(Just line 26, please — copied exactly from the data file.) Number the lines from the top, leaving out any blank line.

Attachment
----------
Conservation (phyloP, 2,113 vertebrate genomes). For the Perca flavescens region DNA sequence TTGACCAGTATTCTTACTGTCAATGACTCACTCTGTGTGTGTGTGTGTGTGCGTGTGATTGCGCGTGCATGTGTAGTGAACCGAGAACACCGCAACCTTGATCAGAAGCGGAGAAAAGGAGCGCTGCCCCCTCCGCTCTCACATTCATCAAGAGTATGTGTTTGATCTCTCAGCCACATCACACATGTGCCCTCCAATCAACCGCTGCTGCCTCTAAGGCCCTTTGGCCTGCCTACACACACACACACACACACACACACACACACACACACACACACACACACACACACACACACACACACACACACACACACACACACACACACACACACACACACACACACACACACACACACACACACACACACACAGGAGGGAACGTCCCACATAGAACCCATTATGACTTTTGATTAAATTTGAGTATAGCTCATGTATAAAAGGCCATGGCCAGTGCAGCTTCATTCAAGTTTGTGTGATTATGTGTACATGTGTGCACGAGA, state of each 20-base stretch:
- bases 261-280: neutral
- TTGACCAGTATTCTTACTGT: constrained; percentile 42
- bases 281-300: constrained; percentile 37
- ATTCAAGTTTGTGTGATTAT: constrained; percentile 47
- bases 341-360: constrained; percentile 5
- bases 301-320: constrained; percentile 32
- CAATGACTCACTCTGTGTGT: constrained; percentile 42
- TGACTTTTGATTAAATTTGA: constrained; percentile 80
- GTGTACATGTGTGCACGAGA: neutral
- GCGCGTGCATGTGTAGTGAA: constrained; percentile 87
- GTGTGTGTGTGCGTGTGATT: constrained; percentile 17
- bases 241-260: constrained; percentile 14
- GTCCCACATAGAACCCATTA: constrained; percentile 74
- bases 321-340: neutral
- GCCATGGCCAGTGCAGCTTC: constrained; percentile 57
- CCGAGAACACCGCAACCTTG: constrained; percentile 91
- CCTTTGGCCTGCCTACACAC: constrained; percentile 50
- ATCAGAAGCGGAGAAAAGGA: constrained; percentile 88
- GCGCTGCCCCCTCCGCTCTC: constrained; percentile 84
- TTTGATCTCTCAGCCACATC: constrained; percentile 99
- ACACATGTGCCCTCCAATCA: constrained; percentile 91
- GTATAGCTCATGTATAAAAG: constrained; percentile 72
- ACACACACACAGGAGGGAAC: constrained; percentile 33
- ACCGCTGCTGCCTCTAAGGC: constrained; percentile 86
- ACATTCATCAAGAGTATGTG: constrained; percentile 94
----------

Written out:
- ACATTCATCAAGAGTATGTG: constrained; percentile 94